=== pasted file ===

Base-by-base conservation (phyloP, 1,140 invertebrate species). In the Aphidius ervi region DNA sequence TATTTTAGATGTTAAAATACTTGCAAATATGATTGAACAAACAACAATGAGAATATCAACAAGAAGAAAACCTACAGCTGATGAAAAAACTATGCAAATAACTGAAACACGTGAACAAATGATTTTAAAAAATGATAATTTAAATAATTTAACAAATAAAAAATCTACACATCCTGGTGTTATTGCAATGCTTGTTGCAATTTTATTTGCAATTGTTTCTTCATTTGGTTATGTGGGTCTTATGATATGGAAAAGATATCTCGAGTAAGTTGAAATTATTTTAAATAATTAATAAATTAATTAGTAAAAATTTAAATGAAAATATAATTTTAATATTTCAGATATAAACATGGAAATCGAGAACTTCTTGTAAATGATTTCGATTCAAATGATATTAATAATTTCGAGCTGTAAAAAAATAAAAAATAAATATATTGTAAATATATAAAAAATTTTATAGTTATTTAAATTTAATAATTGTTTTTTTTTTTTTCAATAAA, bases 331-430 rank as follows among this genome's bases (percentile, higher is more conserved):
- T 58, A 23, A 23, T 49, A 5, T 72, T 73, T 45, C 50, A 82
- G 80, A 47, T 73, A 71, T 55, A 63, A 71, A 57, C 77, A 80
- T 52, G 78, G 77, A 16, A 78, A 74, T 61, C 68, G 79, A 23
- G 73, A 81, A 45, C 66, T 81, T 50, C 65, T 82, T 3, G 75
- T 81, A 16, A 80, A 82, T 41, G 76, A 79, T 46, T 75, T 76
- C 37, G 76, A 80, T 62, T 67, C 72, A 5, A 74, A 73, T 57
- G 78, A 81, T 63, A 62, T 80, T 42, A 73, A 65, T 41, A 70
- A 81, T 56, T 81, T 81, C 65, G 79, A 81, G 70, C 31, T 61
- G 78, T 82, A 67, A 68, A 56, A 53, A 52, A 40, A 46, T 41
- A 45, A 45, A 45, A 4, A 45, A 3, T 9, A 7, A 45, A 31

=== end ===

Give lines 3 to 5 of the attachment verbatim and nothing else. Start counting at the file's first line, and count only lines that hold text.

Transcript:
- G 80, A 47, T 73, A 71, T 55, A 63, A 71, A 57, C 77, A 80
- T 52, G 78, G 77, A 16, A 78, A 74, T 61, C 68, G 79, A 23
- G 73, A 81, A 45, C 66, T 81, T 50, C 65, T 82, T 3, G 75